Mobile Payments: Who is a Merchant?

Who is a Merchant?

?The retailer store that you walk-in to shop is called a Merchant in payment speak. You can broadly categorize them into two types based on channel.

Brick & Mortar merchants, also called as physical merchants, have a physical store. You would walk in to the store and purchase items by swiping a card at the physical point of sale (POS) device. In the context of mobile payments, they may also allow you to Tap & Pay using your mobile NFC device. In a restaurant kind of setup, you would typically hand over your card to the waiter instead of walking up to the counter. In such establishments, you may also scan a QR code to pay using your mobile. We will discuss Tap & Pay and QR code based mobile payments in upcoming posts.

Online merchants – both eCommerce and mCommerce, do not have a physical store. To make a purchase, you would visit their website and use a virtual shopping cart. Depending on how much you frequent that merchant, you may choose to type in your credit card details every time you purchase, or choose to store your card on their file, so that you can just select a stored card to pay. In addition to the above, you may also use a digital wallet (or mobile wallet) to make a purchase without entering your card details everytime and without storing your card with the merchant themselves.

These days, almost all physical merchants also have an online presence and mobile presence thereby transforming themselves into omni-channel merchants.

Mobile Payments Blog Series

Welcome to the Mobile payments FAQ and?not so FAQ?series?and you are on FAQ?#3.?The idea behind this series is to?share and learn as much as possible about the field of mobile payments.?If you like, you can read all of the FAQs on the Mobile Payments?category or by visiting the Table of contents page.

Mobile Payments: Who is an Acquirer?

Who is an Acquirer?

A merchant or a retailer store cannot just accept cash. They have to accept credit cards and debit cards to get your business. In order for them to get paid for a credit card transaction, they have to first authorize your transaction with the corresponding Issuer bank every time you swipe. But there are just thousands of such Issuer banks. You may be holding a credit card from any one of the thousands of banks. If every merchant had to establish a direct link and relationship with every other Issuer bank in the country, the system would have fallen apart long time ago.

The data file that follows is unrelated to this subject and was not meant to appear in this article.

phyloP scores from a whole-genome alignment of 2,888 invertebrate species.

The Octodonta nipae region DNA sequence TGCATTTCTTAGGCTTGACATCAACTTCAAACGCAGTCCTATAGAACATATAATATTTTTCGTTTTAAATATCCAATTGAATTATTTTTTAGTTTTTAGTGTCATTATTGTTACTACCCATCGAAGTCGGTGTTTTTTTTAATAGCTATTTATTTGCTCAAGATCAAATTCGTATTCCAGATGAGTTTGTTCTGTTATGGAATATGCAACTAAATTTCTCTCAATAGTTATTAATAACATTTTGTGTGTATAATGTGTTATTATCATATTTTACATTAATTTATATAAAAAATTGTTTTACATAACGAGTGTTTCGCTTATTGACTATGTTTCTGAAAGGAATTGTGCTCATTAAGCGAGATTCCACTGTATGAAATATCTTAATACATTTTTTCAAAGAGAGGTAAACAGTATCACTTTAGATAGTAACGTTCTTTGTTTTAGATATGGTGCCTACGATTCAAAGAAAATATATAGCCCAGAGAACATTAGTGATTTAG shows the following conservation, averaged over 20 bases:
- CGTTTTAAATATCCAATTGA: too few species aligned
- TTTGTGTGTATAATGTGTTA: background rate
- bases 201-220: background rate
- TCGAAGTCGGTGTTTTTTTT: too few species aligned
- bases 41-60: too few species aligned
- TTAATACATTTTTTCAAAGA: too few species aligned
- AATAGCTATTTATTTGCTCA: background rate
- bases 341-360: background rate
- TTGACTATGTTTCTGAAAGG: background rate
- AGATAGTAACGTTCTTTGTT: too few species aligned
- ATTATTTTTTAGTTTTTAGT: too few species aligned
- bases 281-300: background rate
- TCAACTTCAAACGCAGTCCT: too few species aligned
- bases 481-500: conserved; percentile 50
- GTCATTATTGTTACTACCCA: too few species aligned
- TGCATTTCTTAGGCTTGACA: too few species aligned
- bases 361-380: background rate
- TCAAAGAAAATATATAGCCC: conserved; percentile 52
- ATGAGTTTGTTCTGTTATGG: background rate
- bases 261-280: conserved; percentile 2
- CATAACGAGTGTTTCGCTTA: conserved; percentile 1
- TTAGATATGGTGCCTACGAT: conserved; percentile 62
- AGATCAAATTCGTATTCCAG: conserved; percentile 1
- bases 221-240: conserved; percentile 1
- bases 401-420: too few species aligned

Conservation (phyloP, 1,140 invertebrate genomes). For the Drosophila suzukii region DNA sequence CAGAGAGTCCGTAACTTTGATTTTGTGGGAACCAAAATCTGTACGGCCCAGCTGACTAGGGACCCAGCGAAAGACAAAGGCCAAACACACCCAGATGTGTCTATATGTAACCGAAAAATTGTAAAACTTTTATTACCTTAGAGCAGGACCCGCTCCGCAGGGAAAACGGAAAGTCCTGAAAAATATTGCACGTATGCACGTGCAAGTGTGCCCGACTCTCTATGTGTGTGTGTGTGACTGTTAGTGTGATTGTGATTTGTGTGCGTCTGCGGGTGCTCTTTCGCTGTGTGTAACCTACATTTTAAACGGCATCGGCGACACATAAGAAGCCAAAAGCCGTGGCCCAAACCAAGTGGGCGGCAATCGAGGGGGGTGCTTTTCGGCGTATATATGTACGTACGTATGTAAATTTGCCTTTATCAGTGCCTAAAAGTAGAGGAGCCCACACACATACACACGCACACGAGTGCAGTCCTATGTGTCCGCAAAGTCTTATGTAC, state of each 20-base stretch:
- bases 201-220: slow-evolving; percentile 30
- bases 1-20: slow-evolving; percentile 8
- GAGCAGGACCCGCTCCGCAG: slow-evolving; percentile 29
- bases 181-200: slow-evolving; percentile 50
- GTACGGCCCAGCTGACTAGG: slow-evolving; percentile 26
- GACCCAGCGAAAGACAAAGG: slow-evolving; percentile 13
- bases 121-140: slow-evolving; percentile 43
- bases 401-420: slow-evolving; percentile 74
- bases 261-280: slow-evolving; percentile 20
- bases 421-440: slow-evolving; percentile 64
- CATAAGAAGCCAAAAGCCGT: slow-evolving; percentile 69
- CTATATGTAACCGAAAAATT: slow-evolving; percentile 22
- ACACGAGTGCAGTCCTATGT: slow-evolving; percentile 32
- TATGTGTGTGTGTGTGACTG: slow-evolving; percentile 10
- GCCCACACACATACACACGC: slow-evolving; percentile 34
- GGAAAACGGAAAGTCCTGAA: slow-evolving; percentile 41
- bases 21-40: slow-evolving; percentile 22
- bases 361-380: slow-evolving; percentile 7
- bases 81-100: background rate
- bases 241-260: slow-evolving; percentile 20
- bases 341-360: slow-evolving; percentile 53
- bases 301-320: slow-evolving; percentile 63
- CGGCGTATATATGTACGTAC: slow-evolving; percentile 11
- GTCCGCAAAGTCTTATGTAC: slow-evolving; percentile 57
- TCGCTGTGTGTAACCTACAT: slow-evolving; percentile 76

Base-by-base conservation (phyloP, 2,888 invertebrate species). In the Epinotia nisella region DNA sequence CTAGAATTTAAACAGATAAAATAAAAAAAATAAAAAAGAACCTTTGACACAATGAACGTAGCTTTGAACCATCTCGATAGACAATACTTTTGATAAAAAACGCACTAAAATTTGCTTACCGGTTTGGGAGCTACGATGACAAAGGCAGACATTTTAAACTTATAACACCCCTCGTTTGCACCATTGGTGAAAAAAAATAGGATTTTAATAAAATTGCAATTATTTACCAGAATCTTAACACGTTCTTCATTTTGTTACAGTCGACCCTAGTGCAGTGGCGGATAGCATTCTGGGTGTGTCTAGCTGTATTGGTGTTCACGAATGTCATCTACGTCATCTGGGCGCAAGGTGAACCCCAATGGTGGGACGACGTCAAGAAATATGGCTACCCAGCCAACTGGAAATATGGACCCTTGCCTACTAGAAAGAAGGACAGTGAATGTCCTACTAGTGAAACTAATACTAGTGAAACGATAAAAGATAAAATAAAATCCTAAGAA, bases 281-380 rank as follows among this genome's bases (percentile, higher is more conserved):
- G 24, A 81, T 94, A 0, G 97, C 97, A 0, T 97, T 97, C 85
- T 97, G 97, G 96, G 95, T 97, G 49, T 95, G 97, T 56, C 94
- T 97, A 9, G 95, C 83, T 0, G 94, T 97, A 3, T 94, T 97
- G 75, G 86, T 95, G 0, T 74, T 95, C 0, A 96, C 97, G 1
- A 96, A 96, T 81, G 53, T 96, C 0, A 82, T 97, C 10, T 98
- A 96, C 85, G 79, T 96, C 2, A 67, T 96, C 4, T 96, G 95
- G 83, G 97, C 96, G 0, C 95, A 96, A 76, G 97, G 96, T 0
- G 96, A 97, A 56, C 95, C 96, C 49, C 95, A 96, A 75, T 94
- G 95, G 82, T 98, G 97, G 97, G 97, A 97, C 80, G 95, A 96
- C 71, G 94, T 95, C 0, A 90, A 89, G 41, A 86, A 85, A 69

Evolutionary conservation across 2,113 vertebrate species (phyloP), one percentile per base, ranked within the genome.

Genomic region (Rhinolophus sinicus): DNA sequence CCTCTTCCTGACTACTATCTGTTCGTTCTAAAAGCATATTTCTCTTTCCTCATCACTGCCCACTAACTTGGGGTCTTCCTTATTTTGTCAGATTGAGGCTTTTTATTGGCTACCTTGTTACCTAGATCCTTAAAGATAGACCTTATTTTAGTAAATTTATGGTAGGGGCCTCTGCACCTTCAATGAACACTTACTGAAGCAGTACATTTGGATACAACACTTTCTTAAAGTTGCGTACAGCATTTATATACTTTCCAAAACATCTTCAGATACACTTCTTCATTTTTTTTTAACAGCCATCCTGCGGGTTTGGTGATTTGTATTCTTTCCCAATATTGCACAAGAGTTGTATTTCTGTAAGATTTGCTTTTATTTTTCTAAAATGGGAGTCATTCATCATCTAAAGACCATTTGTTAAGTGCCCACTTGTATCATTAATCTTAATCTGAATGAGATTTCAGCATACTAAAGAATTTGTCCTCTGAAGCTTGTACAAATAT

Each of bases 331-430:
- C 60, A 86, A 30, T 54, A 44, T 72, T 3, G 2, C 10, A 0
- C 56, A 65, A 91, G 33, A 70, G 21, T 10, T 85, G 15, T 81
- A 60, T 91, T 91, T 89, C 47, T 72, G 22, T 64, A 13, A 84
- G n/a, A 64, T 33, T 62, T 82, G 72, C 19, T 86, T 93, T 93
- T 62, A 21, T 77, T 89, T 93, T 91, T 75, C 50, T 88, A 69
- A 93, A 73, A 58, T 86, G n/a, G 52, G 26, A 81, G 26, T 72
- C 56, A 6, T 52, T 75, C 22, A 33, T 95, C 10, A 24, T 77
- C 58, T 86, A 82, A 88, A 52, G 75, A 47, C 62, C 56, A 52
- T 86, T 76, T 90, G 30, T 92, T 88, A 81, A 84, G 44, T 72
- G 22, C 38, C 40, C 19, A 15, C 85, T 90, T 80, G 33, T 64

An Acquirer is the entity that helps a Merchant to accept credit card and debit card payments. They are sometimes referred to as the Merchant Acquirer or the Acquiring Bank as well.

In this setup, a merchant establishes connectivity and relationship only with their Acquirer and nobody else. The Acquirer will in-turn maintain their own link to every other bank. To be accurate, the Acquirer doesn’t maintain a link with every other bank either; instead they connect only to the major payment networks like Visa, MasterCard, American Express, Discover and so on. The payment networks in-turn maintain a link with all their respective Issuers.

Acquirers do a lot more than just assist in authorizing transactions. They help with clearing and settlement. They manage chargebacks, refunds and disputes. They own the responsibility if a merchant goes belly-up. This list goes on, but you get the idea. Bank of America, Chase Paymentech and Wells Fargo are examples of Acquirers.

Often times an Acquirer outsources their work to external entities called Acquirer Processors. They process transactions on behalf of the acquirers by connecting merchant transactions to payment networks. They also provide the POS device, securely route transactions from the POS to the payment network, manage authorization, clearing and settlement. They may also have tie-ups with sub-processors, ISOs and other partners to get the job done. First Data, Elavon and TSYS are examples of Acquirer Processors.

Mobile Payments Blog Series

Welcome to the Mobile payments FAQ and?not so FAQ?series?and you are on FAQ?#2.?The idea behind this series is to?share and learn as much as possible about the field of mobile payments.?If you like, you can read all of the FAQs on the Mobile Payments?category or by visiting the Table of contents page.